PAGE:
Watchdog Group Applauds MTA IG Audit of Vendor Performance Evaluations


Watchdog Group Applauds MTA Inspector General Audit
Which Questions MTA Giving 99% of Vendors Passing Grade

As Part of Continuous Improvement, MTA Must Reassess How it Evaluates Vendors and Encourage More Competition for Contracts

Reinvent Albany thanks the MTA Inspector General’s (MTA IG) office for examining MTA vetting of contractors through their existing performance evaluation process. The MTA IG’s recent audit brings to light the fact that fewer than 1% of contractors have been given “unsatisfactory” scores through the MTA’s All-Agency Contractor (ACE) evaluation process. These ratings determine the ability of contractors to seek future business with the agency. Further, the report found that there are existing MTA vendors which have been rated as “satisfactory” yet are underperforming.

While it is encouraging that the MTA has committed to rolling out a new evaluation system in the third quarter of 2021, this will not address the root problem of a lack of competition for MTA contracts. With more vendors competing for MTA contracts, the MTA will have more choices and this may reduce the incentives to overrate vendor performance.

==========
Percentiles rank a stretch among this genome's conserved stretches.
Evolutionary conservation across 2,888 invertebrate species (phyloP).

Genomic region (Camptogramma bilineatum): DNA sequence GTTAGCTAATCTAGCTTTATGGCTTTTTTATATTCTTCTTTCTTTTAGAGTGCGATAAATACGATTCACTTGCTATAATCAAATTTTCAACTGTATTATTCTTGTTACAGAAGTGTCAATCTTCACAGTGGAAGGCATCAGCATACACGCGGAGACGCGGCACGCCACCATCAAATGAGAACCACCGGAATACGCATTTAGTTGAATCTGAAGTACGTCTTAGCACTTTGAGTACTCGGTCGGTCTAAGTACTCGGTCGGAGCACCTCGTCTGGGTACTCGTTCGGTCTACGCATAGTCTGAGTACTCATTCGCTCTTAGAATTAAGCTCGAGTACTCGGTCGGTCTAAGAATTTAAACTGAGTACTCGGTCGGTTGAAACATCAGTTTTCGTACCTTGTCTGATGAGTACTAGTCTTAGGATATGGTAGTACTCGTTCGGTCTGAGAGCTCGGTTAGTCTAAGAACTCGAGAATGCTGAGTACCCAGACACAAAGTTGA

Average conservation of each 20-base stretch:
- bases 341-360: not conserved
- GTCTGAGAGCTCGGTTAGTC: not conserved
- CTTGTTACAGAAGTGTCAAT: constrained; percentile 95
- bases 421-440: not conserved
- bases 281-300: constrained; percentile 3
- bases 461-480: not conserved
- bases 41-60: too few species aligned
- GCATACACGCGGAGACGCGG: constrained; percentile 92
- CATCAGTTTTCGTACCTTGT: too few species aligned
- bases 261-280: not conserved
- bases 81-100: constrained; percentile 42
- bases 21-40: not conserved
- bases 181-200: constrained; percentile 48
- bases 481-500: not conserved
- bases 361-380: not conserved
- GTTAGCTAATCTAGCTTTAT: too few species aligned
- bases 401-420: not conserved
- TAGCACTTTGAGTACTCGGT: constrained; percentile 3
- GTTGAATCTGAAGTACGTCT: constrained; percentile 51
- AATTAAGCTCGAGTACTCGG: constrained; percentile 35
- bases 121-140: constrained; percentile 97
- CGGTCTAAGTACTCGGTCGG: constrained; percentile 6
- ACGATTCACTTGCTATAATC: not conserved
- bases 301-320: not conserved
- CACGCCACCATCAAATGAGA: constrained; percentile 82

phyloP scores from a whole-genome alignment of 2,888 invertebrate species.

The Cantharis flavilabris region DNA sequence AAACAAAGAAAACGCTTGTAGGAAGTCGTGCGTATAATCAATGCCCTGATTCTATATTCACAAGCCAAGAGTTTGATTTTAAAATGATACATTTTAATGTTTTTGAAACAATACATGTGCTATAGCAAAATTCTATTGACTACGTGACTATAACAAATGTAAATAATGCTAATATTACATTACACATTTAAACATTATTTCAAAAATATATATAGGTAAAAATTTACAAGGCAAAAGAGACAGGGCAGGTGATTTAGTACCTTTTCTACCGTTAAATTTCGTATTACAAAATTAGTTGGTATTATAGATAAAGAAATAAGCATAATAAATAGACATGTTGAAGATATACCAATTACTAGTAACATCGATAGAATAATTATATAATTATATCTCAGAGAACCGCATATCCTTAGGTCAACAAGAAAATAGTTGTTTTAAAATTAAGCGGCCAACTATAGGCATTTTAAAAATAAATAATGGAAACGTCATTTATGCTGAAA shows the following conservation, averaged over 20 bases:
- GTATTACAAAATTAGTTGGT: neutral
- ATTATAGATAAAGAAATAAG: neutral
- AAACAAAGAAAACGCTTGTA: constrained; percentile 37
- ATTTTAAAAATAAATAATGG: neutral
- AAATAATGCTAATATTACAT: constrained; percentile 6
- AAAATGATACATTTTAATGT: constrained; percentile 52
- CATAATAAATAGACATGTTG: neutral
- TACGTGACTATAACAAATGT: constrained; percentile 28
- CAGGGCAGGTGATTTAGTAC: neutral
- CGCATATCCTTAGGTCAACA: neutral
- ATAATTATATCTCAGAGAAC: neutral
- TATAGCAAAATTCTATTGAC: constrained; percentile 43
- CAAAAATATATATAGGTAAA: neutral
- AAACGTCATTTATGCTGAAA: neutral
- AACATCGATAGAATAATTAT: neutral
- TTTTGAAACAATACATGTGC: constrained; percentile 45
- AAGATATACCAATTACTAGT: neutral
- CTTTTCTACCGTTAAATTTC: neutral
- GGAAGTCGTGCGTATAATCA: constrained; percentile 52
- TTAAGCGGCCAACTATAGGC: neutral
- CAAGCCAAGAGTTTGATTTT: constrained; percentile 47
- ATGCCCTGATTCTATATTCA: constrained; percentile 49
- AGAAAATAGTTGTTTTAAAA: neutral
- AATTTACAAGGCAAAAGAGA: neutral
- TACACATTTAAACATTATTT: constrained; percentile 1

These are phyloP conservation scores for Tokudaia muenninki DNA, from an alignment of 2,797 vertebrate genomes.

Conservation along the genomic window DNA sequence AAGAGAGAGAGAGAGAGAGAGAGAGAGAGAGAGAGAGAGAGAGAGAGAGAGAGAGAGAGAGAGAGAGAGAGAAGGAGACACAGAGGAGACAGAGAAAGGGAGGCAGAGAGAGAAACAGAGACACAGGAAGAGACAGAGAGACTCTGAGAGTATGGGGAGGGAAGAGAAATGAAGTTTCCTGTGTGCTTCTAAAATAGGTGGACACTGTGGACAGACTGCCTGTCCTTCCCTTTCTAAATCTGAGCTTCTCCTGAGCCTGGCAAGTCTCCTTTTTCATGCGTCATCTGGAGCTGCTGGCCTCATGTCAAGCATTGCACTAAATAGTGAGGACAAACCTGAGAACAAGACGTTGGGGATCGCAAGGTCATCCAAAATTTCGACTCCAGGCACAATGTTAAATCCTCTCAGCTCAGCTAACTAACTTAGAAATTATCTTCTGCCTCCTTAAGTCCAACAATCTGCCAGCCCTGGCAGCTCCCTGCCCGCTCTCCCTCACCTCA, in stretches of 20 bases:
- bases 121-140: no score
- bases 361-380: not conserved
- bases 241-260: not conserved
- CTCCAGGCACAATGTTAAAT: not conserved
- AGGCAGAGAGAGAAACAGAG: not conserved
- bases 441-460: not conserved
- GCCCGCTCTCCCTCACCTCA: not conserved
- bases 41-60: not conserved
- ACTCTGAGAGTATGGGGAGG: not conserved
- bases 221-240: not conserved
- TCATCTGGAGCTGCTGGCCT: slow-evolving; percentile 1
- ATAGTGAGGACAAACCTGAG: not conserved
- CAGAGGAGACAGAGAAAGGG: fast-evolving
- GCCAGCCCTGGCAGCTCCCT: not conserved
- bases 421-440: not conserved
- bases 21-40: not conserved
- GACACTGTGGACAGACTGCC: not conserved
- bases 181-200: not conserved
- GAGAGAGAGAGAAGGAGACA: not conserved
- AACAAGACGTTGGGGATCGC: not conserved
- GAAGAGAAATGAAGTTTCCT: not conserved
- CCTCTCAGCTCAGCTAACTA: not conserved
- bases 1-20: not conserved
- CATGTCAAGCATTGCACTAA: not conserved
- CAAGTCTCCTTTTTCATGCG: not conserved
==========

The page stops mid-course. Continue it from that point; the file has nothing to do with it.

Additionally, while the MTA had begun to look at ways to reduce costs and increase competition for MTA contracts through its Board task forces on Cost Containment and Procurement, it is unclear to what degree this work has continued through the COVID-19 emergency. The MTA and the MTA IG should continue to examine the lack of competition for contracts and work to determine the factors that impede the authority’s ability to attract and retain new vendors.

One factor is the MTA’s debarment policy. Debarment for MTA contractors was required by the 2019 state budget and initially implemented in a draconian manner to mandate debarring of contractors under certain conditions. This has shifted risk from the MTA to vendors, and has served to increase the “MTA premium” for contracts. In turn, this has increased costs for the MTA.

Another way to shed light on the MTA’s contracting process is to create a database of contracts on the MTA website, as recommended in Reinvent Albany’s Open MTA report. This database should include open data with greater information about the MTA’s contracts, including vendors and contractors, initial and current costs, bidding processes, and contract amendments. This will allow MTA stakeholders, the press, academics, and those charged with overseeing the MTA, like the state legislature and MTA IG’s office, greater insight into the contracting process and ways to improve it.